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IV. Descriptive Results

As shown in Figure 1 below, the share of both total population and total employment in outlying counties of metropolitan areas has increased over the 12-year period. During this period, the percentage of the population residing in outlying counties increased from less than 9 percent to about ten percent. The percentage of dispersal outside central counties is relatively low but also climbed during this period -- increasing from about 6.2 percent in 1985 to about 7.3 percent overall by 1997.

FIGURE 1.

Figure 2 shows the share of employment in outlying counties for four industries defined using one-digit Standard Industrial Classification codes. Nationwide, manufacturing and FIRE (finance, insurance, and real estate) are substantially more dispersed than construction and wholesale employment.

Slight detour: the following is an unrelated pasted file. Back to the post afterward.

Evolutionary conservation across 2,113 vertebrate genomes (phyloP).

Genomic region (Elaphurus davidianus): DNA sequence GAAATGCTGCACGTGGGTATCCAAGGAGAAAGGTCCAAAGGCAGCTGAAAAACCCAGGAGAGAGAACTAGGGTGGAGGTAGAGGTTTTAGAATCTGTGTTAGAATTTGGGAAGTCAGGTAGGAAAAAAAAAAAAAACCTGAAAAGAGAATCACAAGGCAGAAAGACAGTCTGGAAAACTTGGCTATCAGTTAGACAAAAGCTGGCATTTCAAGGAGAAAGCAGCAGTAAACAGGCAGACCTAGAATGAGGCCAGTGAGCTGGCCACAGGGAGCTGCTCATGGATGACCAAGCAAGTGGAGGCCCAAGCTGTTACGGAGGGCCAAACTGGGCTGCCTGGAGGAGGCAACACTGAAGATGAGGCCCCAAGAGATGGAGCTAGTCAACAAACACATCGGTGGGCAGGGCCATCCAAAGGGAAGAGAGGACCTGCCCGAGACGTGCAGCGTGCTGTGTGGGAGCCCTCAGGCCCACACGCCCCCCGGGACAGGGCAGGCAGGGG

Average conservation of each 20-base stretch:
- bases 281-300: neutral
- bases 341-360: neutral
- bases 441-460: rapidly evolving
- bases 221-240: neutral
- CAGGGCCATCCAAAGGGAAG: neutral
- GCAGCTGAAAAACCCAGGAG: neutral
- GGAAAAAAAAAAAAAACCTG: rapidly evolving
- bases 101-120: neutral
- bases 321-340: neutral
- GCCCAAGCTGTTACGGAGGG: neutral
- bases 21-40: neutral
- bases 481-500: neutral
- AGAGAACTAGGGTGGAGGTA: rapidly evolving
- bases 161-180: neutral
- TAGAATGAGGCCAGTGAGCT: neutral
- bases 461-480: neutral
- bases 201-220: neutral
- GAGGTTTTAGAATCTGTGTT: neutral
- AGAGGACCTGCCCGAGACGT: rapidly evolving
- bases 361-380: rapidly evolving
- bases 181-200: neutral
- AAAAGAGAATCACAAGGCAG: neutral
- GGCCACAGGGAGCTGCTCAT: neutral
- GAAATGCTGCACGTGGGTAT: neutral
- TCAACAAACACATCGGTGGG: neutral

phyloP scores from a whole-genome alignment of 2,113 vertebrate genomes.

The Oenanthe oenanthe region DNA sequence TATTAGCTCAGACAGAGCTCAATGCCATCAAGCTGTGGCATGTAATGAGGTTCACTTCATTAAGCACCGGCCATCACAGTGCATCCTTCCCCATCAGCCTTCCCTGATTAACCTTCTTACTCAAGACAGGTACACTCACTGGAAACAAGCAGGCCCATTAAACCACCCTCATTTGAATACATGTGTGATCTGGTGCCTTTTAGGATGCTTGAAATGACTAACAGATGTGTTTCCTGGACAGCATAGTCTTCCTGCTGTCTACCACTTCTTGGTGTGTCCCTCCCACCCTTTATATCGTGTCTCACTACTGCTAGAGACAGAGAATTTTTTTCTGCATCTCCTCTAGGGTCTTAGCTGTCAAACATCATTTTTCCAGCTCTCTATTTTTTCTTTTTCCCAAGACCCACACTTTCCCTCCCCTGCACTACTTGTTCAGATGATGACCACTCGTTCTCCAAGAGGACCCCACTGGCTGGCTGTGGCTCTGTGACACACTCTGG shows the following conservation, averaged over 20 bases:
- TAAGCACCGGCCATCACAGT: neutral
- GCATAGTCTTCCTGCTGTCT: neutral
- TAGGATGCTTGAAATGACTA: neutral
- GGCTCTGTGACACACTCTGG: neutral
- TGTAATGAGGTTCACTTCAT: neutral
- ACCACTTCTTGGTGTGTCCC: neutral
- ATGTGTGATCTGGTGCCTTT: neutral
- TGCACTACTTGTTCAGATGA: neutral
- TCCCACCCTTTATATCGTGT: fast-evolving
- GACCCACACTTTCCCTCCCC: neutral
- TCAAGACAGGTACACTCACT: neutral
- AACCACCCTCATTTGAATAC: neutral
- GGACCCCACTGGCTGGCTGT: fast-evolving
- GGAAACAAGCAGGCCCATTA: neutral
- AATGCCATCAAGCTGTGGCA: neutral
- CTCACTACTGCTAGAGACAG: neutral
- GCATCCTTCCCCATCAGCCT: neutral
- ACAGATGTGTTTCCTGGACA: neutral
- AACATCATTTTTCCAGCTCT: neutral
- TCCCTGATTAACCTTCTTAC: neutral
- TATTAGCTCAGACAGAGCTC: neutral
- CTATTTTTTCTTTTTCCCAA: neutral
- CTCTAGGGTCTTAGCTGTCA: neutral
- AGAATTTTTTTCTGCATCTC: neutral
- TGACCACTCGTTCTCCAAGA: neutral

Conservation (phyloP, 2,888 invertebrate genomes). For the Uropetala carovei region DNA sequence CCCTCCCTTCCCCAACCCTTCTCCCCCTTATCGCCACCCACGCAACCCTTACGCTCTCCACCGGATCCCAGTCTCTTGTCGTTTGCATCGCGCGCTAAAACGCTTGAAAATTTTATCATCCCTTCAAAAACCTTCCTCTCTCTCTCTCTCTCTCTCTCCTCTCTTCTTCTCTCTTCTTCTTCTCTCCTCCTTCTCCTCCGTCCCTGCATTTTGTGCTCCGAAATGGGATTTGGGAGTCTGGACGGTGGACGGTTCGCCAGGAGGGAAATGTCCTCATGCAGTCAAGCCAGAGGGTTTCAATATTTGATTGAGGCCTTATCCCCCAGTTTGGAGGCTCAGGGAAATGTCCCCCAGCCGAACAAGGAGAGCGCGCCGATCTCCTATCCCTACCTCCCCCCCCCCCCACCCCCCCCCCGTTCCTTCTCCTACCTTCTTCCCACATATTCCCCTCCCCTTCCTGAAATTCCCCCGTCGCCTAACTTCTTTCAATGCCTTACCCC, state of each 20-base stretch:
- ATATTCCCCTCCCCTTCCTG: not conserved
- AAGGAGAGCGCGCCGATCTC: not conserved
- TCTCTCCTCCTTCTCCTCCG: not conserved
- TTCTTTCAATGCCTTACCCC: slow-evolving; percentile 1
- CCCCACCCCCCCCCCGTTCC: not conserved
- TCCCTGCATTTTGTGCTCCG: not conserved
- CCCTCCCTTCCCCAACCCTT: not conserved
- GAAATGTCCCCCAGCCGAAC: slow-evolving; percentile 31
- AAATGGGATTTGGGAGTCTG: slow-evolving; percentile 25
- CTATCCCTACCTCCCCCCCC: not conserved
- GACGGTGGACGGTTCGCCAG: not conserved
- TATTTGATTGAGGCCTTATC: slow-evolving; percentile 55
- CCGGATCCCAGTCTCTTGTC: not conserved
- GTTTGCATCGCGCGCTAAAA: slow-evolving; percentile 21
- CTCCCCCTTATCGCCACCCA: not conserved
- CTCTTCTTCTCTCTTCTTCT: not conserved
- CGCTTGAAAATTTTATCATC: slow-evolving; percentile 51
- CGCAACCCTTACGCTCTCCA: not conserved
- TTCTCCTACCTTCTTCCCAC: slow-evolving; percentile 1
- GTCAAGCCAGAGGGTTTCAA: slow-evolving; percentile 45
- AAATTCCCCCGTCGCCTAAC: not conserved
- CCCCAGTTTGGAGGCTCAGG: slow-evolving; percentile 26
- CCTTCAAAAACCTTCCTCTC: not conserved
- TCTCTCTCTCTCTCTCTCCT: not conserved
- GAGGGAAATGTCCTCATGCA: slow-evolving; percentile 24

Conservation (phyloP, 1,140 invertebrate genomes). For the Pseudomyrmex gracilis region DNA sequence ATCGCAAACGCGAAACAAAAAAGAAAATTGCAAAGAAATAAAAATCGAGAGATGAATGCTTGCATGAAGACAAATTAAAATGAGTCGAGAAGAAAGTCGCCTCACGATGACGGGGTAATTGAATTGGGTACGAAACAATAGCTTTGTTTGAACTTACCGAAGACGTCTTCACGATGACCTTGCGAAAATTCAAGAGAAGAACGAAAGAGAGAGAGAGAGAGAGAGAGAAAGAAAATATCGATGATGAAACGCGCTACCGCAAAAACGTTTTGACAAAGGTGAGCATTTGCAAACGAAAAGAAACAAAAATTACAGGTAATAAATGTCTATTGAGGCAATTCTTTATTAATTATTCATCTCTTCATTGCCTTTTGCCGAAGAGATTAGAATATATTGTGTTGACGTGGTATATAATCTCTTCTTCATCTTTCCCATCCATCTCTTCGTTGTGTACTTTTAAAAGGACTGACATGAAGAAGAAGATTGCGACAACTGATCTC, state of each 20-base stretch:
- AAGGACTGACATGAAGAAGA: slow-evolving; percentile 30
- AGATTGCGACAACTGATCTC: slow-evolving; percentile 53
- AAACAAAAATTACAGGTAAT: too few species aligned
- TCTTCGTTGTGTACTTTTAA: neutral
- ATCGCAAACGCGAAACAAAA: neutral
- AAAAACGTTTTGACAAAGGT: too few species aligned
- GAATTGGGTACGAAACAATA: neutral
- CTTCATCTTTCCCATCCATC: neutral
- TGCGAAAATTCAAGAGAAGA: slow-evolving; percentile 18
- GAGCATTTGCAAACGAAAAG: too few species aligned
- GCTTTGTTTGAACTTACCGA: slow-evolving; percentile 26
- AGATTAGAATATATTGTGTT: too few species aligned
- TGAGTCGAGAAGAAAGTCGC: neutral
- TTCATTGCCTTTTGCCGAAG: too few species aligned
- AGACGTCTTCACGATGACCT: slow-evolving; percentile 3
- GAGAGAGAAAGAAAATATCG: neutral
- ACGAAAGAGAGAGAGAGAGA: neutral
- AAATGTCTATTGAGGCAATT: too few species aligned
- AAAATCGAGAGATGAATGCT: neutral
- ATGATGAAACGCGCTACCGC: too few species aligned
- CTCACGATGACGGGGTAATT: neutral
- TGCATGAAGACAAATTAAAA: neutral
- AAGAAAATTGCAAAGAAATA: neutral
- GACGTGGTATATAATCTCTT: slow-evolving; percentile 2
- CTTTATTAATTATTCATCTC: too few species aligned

FIGURE 2.

Concurrent with this trend towards decentralization, the average commute distance showed a trend towards increasing distance over time in our sample of AHS respondents (Table 1). The average commute lengthened slightly through this period, though it declined somewhat from 1995 to 1997.

TABLE 1. Commute by Year (AHS sample)

Year Miles
1985 10.7
1991 11.1
1993 11.0
1995 11.9
1997 11.3

There is some variance by Census region, as shown in Table 2. AHS respondents in selected metropolitan areas located in the northeast, northwest, and southern states have a similar average commute length, ranging from 11.2 to 11.5 miles. Those in the western Census region have a shorter commute length.7

TABLE 2. Commute by Region, 1985 to 1997 (AHS sample)

Region Miles
NE 11.2
MW 11.5
South 11.3
West 10.6

It is clear that demographic characteristics play a role in commute length. For example, as shown in Table 3, men have longer commutes than women, and residents of owner-occupied units have longer commutes than renters.

TABLE 3. Commute by Sex and Tenure, 1985 to 1997 (AHS sample)

Sex Miles
Male 12.0
Female 9.7
Tenure Miles
Owner-Occupied 12.4
Renter 9.8

 

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